Fascinatin’ Algorithms

RobloxScreenShot02242013_074000020
Image: Roblox

There’s a provocative post by finance professor, Noah Smith on BloombergView today regarding the rise of the robo-trading money managers (Wealthfront, Betterment et al). Mr. Smith doesn’t take sides but points out the industry is clearly moving away from active money management and toward passive, algorithmic keepers of our investment and retirement dollars.

The great John C. Bogle must feel vindicated by this trend, though decades ago when he founded Vanguard, an inexpensive index fund, he could not have imagined the digital strategies that are now marching over failing hedge funds and weepy money managers.

The jig is up. We know the excessive, opaquely structured fees of mutual funds have sucked off the gains of investors to averages below the stated returns of the funds. Over time, actual returns for investors are dramatically reduced by these fees. Is it any wonder why so much money is spent on advertising investment funds? The competition for your fees is fierce and every one of them beats some arcane benchmark, at least according to the copy writers. The problem is, as Saint Jack Bogle has been saying for years, “You can’t beat the average when you own the average.”

The rise of companies such as Wealthfront and Betterment is driven by two factors: a mobile-friendly millennial generation that thrives on connected models, and a growing disdain for those highly paid asset managers who often do not make good on their promises, but have facile excuses for keeping you invested with them.

I agree with Mr. Bogle as well as the concept of automated (low cost) investing. The S&P will provide you wonderful returns over the long run. Picking individual stocks is not for the lazy or risk-averse, or those whose who are too busy running their perfect progeny from lacrosse practice to Mandarin classes to bother. If you’re not willing to toss an extra scoop of coffee in the basket and pore over a 120-page 10K you shouldn’t gamble on individual stocks. However, I see a different issue down the road which we can file under, unintended consequences.

“Professor Smith asks, “What will replace active management? What form will the new passive world take?”

I ask, what will people say after this paradigm shift, when those managers remaining after the ‘great fall from grace’ are outperforming the herd by even larger margins? The best of the best, including the likes of Blackstone, Ray Dalio, David Tepper, Cliff Asness and Bill Ackman (Mr. Asness having the distinction of being the only one who is actually funny) will continue to do well and will undoubtedly attract more investments from those who eschew robotic returns.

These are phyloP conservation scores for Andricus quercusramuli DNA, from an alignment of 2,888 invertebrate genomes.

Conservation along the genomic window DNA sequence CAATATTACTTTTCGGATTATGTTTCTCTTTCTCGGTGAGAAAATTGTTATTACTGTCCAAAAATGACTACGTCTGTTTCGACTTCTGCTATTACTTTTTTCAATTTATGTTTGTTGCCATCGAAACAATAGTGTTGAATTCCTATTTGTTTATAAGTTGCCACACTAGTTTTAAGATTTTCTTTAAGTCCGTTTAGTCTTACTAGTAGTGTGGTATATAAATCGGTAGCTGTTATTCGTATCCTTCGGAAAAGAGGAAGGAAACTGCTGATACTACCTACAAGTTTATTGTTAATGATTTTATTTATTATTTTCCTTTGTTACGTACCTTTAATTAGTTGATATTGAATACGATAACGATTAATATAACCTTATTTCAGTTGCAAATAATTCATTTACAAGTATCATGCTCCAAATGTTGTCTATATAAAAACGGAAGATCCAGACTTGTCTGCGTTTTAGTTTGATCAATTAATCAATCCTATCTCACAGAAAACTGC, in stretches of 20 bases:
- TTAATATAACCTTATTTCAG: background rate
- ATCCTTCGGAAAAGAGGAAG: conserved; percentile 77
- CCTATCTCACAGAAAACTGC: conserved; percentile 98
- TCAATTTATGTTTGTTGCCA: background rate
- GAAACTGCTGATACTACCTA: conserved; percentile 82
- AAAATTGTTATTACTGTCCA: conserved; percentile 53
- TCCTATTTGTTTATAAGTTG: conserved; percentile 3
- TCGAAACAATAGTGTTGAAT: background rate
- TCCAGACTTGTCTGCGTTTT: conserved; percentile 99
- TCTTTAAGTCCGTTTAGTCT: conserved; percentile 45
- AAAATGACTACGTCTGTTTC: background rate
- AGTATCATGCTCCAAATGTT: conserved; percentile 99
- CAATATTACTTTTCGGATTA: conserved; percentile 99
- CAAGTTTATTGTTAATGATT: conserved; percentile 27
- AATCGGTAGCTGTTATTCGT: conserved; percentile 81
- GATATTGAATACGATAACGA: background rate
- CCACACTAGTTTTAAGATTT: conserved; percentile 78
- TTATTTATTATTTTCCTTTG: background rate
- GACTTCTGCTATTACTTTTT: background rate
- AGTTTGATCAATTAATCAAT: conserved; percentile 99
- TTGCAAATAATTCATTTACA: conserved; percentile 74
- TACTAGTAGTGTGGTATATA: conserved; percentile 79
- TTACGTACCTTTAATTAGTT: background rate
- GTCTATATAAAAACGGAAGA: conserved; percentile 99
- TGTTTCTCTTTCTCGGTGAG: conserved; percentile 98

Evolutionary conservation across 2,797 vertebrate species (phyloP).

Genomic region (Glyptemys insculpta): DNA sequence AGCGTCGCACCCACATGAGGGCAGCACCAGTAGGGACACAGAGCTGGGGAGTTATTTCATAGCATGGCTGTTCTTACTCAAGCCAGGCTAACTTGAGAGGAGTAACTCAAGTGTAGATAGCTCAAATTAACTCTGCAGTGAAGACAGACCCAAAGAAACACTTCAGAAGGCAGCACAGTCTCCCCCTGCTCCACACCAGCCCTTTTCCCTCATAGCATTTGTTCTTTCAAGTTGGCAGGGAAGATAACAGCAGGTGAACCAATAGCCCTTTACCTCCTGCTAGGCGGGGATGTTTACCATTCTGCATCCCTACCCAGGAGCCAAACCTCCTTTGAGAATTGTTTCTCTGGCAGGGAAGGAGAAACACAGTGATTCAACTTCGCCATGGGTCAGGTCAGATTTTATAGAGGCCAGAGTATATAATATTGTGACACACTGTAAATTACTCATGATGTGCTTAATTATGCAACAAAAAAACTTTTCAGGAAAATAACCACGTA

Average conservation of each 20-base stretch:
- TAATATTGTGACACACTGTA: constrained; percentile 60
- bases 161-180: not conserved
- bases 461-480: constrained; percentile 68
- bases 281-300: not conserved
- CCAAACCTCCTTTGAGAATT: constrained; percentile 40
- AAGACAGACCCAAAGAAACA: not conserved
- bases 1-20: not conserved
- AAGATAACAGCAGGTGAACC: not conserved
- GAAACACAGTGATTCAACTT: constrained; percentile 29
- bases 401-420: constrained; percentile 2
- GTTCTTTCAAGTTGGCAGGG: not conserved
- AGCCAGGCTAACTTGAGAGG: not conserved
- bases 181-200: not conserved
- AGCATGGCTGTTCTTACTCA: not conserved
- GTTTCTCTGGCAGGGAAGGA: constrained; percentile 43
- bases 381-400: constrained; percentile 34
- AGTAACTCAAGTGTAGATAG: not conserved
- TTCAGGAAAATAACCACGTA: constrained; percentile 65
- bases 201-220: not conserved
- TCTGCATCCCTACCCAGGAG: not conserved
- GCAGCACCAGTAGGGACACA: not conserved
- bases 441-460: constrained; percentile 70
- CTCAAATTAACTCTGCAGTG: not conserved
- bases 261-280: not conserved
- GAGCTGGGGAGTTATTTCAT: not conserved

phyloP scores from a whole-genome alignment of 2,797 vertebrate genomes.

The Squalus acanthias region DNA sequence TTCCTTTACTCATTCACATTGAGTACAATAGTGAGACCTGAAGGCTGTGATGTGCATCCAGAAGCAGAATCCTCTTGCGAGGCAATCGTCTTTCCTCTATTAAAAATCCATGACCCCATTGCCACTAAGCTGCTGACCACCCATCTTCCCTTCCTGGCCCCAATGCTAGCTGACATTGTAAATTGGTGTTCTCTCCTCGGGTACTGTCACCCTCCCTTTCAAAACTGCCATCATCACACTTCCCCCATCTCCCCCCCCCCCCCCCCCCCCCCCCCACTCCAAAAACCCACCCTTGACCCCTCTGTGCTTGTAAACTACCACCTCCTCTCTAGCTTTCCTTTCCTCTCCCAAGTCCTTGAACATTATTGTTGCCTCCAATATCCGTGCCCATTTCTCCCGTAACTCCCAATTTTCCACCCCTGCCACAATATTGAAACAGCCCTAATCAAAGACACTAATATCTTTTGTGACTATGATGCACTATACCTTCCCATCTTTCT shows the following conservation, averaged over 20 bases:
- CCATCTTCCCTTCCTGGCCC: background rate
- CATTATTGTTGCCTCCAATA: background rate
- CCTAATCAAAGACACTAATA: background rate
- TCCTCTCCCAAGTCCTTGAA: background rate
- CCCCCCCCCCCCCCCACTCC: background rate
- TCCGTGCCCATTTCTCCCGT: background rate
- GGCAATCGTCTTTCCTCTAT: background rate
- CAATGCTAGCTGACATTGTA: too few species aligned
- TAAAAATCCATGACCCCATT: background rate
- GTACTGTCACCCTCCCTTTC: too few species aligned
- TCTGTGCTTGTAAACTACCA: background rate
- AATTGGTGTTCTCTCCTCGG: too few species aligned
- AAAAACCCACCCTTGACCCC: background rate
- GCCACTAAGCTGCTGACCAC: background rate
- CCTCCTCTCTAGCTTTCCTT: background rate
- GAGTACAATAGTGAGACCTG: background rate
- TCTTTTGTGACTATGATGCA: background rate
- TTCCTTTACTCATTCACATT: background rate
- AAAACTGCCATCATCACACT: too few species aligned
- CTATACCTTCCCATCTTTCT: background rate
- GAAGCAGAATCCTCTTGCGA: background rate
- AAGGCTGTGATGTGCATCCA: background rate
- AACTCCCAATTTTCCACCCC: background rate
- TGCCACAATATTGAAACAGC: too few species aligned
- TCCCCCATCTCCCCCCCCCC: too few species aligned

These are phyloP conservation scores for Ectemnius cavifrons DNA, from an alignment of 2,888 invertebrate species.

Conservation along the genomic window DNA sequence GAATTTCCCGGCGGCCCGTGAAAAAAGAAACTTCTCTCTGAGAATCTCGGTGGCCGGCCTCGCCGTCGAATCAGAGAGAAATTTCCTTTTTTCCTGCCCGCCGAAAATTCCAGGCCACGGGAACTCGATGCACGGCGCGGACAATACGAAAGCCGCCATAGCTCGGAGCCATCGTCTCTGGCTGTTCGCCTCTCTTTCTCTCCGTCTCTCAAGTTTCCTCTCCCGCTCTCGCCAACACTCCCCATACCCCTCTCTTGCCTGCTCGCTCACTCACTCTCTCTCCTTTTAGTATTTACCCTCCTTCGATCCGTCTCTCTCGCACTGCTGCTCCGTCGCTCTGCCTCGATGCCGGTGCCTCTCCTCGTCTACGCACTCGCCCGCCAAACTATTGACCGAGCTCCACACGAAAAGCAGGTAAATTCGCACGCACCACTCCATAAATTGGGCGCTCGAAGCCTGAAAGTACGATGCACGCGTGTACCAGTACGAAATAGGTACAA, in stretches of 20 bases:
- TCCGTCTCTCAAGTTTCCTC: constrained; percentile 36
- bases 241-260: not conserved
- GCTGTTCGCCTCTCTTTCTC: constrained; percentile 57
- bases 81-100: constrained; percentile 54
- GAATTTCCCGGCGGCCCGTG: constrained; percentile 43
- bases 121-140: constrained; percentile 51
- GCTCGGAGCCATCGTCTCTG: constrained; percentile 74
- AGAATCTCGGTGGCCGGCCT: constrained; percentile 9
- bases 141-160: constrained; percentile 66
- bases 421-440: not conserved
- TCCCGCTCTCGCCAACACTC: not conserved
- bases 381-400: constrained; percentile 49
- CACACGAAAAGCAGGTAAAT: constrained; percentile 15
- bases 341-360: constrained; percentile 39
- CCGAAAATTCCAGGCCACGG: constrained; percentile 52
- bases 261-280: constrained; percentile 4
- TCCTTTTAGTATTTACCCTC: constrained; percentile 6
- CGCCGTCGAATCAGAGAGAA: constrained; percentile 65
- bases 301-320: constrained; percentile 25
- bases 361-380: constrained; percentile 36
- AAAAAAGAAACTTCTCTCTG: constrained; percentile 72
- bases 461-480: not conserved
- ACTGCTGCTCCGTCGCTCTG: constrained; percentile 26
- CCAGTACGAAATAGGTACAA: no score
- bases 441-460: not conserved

This tiny legion will grow even more elite, drawing in more money, hiring the brightest stars of beta and creating a situation where the rich get richer, yet again, while the robot minions languish with average returns. As a Libertarian I’m all for it, of course—the whole free market thing. But I can envision an Elizabeth Warren trying to outlaw these beta outlaws, because, ‘it’s not fair’. Progressive crowing may create a cyclical shift back to active management, which would be wrong-headed.

The problem will be trying to prove a negative, to show those invested with passive systems that they should stay there, not despite average returns but because of them. It will be hard to convince those eyeing up the big players that, irrespective of the outsized gains of the Hedge/Quant/Big-Beta cohort, they are better off than they would have been had they left their money in mutual funds or worse, tried to pick and time the market with their own limited information. Average returns may sound, sort of, average, but they are actually very good. What we will need is not a shift away from robotic trading but a change in what we call the returns, so folks just feel better about them. Perhaps something from a gladiator movie, such as, Magnificum Returnas, or something start-up-ish like, Robucks (too Searsy?).

Overheard at a micro-single-malt-scotch-and-sushi bar on the Upper West Side:

“How many Robucks did you earn this quarter?”

“My nine-year-old daughter can speak Mandarin while playing the violin and writing code with her feet.”

“Go screw yourself.”

 

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